Rules for camping on licenced Victorian Crown land river frontages have been substantially tightened in response to widespread condemnation of the state government's election promise to open up more spots.
A day after the new camping regulations were meant to begin, the Victorian government has moved to allay landowner concerns by halving the number of nights campers can stay at one site from 28 to 14 and no camping is allowed within 200 metres of a home.
But the Andrews Labor government still hasn't revealed the locations of 27 campsites along the Ovens, Goulburn, Broken, Loddon and Campaspe rivers.
Other significant changes include a ban on dogs, no entry or crossing private property without permission, leave gates as found, no disturbance of livestock, portable toilets must be at least 50 metres from rivers and not on private property, all rubbish must be taken on departure and a ban on collecting firewood.
More than 1100 submissions were made to the contentious plans with Mitta and Murray valley farmers being among the most local opponents.
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In response to landholder liability concerns camping will only be allowed in designated spots.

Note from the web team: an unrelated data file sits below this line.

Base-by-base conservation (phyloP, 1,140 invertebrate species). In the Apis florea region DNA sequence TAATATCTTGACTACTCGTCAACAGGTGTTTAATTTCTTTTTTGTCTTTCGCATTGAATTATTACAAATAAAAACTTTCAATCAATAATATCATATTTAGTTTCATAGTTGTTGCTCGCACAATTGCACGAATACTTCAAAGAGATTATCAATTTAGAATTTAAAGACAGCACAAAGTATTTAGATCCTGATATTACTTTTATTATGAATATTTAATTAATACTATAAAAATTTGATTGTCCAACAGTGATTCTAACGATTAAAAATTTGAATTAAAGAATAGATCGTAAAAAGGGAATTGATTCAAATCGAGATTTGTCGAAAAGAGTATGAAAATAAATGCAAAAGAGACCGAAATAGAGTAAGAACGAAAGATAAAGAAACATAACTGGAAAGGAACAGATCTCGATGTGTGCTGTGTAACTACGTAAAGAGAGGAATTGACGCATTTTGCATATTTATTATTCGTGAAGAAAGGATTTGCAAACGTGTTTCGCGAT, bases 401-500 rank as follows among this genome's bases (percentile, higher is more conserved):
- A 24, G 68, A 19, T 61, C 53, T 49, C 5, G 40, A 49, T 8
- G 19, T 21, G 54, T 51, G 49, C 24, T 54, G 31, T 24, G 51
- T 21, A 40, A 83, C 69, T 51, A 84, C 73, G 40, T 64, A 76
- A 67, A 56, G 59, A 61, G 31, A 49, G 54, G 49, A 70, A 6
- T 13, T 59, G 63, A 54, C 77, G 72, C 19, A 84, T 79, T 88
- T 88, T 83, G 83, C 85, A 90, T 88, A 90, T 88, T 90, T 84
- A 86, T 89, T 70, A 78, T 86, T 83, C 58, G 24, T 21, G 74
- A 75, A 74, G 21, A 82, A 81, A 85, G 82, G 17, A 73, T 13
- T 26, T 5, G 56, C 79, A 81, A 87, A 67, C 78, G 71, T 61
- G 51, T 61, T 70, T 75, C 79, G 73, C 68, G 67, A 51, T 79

"Should an incident occur, each individual case would be considered on its merits through the legal process," the government response said.
"Access or passage via private property is trespass, and not permitted without the permission of the landowner, occupier."
Mitta Valley farmer Thomas Giltrap said some commonsense had returned.
"Agriculture licence holders and the environment have had a couple of wins," he said.
"The prevention of pets, especially dogs, to camp grounds is a win.
"The no collection of firewood and no campfires in riparian works areas are also areas where commonsense has prevailed thankfully."
Member for Benambra Bill Tilley also described the changes as a "huge win" for rural areas of his electorate.
"This was a massive overreach by a government that continues to creep into our lives so the end result that doubles the distance from a house, cuts the length of stay in half, stops the collection of firewood and bans dogs have all come about because local landholders championed commonsense," he said.
"There were almost 600 online submissions statewide and about one in five came from this office"
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